By Anthony Emerson December is here, and soon the snow will fall and accumulate in amounts which must be measured in feet. There will be days when chunks of frozen rain shoot from the blackened clouds and strike the frozen faces of the fearless Mainers in a blustery torrent of snow, ice and rain.
By Anthony Emerson
December is here, and soon the snow will fall and accumulate in quantities which must be measured in feet. There will be days when chunks of frozen rain shoot from the blackened clouds and strike the frozen faces of the fearless Mainers in a blustery torrent of snow, ice and rain.
For hikers, snowshoers and intrepid winter campers, February, with its hail stinging our rosy cheeks like a frozen bird shot, is not a month to binge on prestige television or do puzzles at side of a window with desperate eyes languishing for the green and bloom of spring. My seasonal slump is more acute and frustrating as I search for a place to park on the shoulder of Acadia’s winding roads while watching barely visible human spots skirt the trail of beehives like ants on a watermelon.
During the summer months, the Maine coast is bombarded with millions of tourists looking to take a sightseeing look and satiate their appetites with Maine’s signature crustacean. They can have it.
In November, the northern woods are the scene of modern bloodthirsty sports where the ancient rite of killing one’s own food is crowned with nights at camp accompanied by light beer, playing cards, and flavored chewing tobacco. I firmly believe that the typical hunter is an ideal steward of the land. I know they have affection and pride in the wilderness – it’s part of the ethics of culture.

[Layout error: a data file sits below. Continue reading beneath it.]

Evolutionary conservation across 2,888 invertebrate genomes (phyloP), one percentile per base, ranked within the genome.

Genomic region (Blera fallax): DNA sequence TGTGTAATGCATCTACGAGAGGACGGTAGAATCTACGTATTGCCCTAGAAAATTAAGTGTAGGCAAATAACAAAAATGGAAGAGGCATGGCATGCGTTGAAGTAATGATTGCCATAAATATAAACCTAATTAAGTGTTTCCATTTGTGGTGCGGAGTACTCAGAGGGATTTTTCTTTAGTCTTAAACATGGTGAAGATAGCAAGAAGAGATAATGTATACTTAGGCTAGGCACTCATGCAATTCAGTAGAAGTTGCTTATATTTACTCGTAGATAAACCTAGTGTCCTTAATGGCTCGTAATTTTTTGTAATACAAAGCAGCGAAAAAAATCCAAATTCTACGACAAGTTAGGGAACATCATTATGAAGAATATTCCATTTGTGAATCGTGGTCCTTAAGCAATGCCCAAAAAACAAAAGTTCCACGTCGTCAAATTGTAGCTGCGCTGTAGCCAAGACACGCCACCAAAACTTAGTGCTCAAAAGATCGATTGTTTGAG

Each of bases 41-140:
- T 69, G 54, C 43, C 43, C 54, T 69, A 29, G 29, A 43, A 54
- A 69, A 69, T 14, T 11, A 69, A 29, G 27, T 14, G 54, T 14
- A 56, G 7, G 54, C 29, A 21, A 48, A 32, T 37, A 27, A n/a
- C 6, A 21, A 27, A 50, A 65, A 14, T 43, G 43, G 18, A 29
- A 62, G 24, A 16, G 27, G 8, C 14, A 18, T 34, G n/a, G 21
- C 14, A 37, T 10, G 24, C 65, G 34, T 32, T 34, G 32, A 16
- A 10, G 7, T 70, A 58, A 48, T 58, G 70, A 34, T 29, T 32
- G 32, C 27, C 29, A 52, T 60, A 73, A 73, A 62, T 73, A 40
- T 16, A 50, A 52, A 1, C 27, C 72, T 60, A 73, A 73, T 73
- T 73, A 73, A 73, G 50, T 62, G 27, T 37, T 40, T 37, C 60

But I prefer the quiet ambience of the northern woods in season following that of blazing orange and mossy oak. When the freezers are full and the anxious ungulates have retreated into the depths of nature, and most of the evidence of man or beast has been covered by the December snowfall, that’s when I leave on the trails. And if I like the time of sweaters, puffy cardigans and the cornucopia of autumn leaves splashing the backcountry, I prefer the cold, the whiteness and the solitude of the winter forests.
If you, like me, are not a trained naturalist and do not have an encyclopedic knowledge of flora, fauna and fungi or rivers, lakes and various coastal wilderness areas, then the stimuli of the forest can be overwhelming, especially in fertile areas. the summer months when the liveliness of the woods is palpable in the wild. Sometimes the hiking trails around my favorite woods can feel like a classroom, a lab where I’m over my head and behind on my homework.
In the snowy minimalism of a winter hike, my zen opportunity is more accessible. I am often alone, but for the creatures who move invisibly behind curtains of conifers and snowdrifts. Their stories that I glean mainly from the tracks left in the soft snow; turbulent nightlife events are sprawled across the pathways in elegant prints and tell tabloid-worthy dramas and life and death issues. I follow the prints of raccoon paws on the oak trees by the paths, the chaotic rabbit tracks in the brambles and the slightest flap of an owl on the powdery snow, and I know the night before was lively by the theater of wild nature.
On days when the weather has been brutal and made the forest terrain impossible to cross, I like to find a small road with little traffic and walk the steep dirt corridor along the walls of snow that isolate the space from sound and wind. . A pair of old boots, ice crampons, a balaclava, plenty of water, and a plan that includes telling a friend where you will be and when you plan to return, that’s all you need.
I know I don’t need to tell a Mainer how to stay warm or find joy in almost pain – so I won’t. I only wish to remind them of the opportunity of adventure and communion with nature, even during the dark and bitter months of January, February and March.
Editor’s Note: Emerson, originally from Millinocket, lives and writes on the edge of the woods of Maine. His essays, fiction, and poetry have appeared in Appalachia Journal, Northern New England Review, and Tiny Seed Journal. The Bangor resident enjoys hiking, camping and kayaking with his grandmother. He is a regular contributor to The Dillydoun Review.